Friday, September 15, 2017
Thursday, September 7, 2017
I read this entire story as an extended metaphor about a young girl's transition to adulthood. I was fascinated by the magic of the island as Jinny introduces it to her Care. I loved the winds that support the children when they jump into them, how the snakes never bite, and how the children know how to dry out fruit to make a sort of candy. As the story unfolded, I wanted to know who sent these children here, who created the rules, and why do they have to leave at a certain time? When Jinny refuses to follow the rules, the island seems to "break." I want to know what happens next. Does Jinny succeed in saving Loo? Is the island forever ruined for the children? I salute the artistry of the story but I found the ending super frustrating. I was left with too many questions. I wanted the island to be a fully thought out world, but Snyder leaves her readers at sea with Jinny.
Thursday, July 27, 2017
Monday, June 19, 2017
With YA, you generally can't miss with hot werewolves and witchcraft. Sometimes, this genre can read as a Twilight wannabe. This is not the case with Becoming Alpha by Aileen Err. One night, I was browsing the "The Big Read" books in our school library collection and this one popped up. I was immediately intrigued by the cover. As a feminist, I like the idea of a female protagonist becoming an alpha. The story does not fail to deliver. It is action packed with new intriguing twists on the whole werewolf schtick. The male lead is a teen hottee, but he does not overwhelm Tessa at all. Tessa is just learning about her powers and abilities as a werewolf and as a witch, and her journey is both compelling and exciting. Two thumbs up on this one. I look forward to continuing to reading the other books in this series.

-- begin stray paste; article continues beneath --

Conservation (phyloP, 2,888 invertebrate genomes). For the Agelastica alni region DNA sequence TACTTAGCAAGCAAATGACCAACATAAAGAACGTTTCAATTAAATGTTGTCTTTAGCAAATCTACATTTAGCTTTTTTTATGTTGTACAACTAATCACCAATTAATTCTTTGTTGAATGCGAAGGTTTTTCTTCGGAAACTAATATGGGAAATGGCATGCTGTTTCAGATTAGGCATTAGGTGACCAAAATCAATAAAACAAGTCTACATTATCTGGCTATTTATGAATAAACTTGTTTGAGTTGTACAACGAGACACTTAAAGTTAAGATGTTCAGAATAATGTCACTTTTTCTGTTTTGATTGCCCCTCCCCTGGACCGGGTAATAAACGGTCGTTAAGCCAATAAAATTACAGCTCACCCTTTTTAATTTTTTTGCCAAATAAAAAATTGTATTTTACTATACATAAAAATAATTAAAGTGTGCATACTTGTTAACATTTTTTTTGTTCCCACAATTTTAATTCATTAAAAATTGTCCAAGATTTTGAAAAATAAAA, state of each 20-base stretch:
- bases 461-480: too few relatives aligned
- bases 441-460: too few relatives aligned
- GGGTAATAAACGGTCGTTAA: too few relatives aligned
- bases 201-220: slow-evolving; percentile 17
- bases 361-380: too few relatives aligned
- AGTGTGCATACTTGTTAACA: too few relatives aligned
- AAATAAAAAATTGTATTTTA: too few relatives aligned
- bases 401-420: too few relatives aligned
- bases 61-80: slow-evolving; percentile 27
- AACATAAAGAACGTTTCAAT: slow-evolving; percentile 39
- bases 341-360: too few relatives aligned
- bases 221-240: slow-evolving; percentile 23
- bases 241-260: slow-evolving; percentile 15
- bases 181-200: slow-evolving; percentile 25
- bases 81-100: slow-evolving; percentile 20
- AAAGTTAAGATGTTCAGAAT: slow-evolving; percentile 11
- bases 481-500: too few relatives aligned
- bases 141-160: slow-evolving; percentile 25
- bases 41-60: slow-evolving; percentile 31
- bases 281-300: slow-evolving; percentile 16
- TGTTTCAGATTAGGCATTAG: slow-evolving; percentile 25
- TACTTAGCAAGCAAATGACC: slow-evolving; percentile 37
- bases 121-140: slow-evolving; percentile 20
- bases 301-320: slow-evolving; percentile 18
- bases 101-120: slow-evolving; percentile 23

Friday, April 7, 2017
A charming, rhythmic story that brings the musical city of Chicago to life. Mortimer's text is vivid with images while Wells's richly textured art work brings the story to life. A visually and acoustically satisfying read.
Tuesday, December 20, 2016
Twelve-year-old Anton inhabits a world gone mad. He lives in the Ukraine which has been overrun by the Nazi war machine. He is Jewish in a land that the Nazis are seeking to make Judenfrei. Anton's father has joined the Polish resistance. His uncles are considering doing so as well, so only his Bubbe or grandmother remains with him. Facing dire jeopardy, he and his grandmother and other villagers flee to some hidden underground caves. But when the sadistic Major Van Duesen exposes their hiding place and captures Bubbe, Anton realizes he can no longer hide if he wants to save his grandmother.
The Enemy Above is a fast paced historical thriller that chronicles almost incomprehensible tragedy in a sensitive manner than makes accessible to children. Should be on a shelf with Number the Stars.